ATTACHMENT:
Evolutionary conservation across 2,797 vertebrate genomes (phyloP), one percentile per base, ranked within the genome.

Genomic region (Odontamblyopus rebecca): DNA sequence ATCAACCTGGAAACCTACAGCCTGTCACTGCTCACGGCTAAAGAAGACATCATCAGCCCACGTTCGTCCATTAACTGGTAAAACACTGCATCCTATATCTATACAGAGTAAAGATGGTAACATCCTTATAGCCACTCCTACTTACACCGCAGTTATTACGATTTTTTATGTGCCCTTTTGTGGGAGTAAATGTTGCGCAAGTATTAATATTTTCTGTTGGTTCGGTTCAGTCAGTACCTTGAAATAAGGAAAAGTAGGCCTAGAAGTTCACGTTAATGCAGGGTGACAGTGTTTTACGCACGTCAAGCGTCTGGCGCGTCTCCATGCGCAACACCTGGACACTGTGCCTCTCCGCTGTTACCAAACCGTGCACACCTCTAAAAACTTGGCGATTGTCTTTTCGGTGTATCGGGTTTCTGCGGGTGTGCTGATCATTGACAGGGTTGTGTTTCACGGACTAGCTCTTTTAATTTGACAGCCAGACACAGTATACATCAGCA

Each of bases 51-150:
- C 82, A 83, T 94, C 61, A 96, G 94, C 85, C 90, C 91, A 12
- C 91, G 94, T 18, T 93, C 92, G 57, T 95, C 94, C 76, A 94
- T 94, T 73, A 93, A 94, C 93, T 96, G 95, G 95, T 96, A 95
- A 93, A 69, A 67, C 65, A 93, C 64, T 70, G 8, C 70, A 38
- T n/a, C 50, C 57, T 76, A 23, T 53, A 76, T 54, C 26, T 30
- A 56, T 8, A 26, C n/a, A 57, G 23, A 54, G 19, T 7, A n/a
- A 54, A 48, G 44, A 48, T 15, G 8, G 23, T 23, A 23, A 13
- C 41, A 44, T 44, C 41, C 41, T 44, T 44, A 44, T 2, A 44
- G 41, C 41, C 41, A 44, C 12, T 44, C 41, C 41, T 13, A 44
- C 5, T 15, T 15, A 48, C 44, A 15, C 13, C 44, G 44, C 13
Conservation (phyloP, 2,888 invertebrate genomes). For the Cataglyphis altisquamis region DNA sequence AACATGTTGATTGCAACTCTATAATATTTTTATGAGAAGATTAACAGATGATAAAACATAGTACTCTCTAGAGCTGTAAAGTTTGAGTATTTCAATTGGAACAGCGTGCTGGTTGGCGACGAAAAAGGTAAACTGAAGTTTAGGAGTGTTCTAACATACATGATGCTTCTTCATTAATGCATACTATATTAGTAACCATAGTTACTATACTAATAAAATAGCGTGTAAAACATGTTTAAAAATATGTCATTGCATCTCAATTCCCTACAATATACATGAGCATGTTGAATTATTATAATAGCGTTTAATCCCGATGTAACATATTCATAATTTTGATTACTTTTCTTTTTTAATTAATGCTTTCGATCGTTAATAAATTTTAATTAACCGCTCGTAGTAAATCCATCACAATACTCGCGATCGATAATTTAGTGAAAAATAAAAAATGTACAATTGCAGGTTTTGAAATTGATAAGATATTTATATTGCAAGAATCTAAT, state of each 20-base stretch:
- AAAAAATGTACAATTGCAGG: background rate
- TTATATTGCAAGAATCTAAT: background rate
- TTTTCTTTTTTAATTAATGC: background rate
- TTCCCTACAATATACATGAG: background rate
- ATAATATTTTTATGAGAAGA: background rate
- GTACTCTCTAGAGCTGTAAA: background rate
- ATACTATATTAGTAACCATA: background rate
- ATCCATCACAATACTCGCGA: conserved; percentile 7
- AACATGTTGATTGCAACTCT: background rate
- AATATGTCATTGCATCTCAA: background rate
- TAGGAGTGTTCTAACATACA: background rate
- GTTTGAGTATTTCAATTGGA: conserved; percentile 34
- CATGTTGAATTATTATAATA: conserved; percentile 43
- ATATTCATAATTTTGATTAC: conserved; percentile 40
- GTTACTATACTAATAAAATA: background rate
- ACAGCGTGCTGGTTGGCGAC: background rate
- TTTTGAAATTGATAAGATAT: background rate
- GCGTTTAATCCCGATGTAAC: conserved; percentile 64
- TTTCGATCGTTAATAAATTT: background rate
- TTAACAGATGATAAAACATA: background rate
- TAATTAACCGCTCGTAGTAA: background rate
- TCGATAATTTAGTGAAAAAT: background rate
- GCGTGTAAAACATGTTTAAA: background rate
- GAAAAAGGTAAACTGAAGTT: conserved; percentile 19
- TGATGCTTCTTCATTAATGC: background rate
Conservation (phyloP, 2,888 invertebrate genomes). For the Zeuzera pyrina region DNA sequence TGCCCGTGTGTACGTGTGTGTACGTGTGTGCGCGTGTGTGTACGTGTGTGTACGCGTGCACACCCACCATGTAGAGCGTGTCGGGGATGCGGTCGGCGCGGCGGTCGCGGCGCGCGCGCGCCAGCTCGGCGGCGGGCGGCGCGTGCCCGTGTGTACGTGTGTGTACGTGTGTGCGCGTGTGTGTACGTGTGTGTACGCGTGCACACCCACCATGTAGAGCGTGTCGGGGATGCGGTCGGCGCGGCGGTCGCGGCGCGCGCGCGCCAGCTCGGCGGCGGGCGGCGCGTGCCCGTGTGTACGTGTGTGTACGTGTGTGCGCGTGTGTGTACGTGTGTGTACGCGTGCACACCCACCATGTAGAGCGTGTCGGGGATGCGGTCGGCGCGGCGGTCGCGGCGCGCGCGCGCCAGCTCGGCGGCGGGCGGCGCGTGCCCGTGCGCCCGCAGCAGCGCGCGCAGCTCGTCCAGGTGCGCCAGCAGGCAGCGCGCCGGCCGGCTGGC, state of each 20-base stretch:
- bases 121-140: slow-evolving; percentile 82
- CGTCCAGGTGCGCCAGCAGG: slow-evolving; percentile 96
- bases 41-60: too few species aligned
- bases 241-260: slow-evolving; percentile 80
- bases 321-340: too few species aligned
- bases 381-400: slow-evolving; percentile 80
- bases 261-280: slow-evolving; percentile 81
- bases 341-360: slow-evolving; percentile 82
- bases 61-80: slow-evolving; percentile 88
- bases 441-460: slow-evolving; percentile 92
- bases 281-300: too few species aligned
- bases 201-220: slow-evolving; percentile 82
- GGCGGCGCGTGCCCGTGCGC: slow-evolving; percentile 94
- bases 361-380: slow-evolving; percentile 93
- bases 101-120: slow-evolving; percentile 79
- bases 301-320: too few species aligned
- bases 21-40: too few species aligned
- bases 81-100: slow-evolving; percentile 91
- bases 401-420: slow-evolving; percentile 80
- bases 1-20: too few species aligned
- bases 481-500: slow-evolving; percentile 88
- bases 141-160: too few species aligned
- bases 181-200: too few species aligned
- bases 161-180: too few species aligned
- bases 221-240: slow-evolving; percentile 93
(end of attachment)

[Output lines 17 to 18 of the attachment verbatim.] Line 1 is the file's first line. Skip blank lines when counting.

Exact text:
- TTTTCTTTTTTAATTAATGC: background rate
- TTCCCTACAATATACATGAG: background rate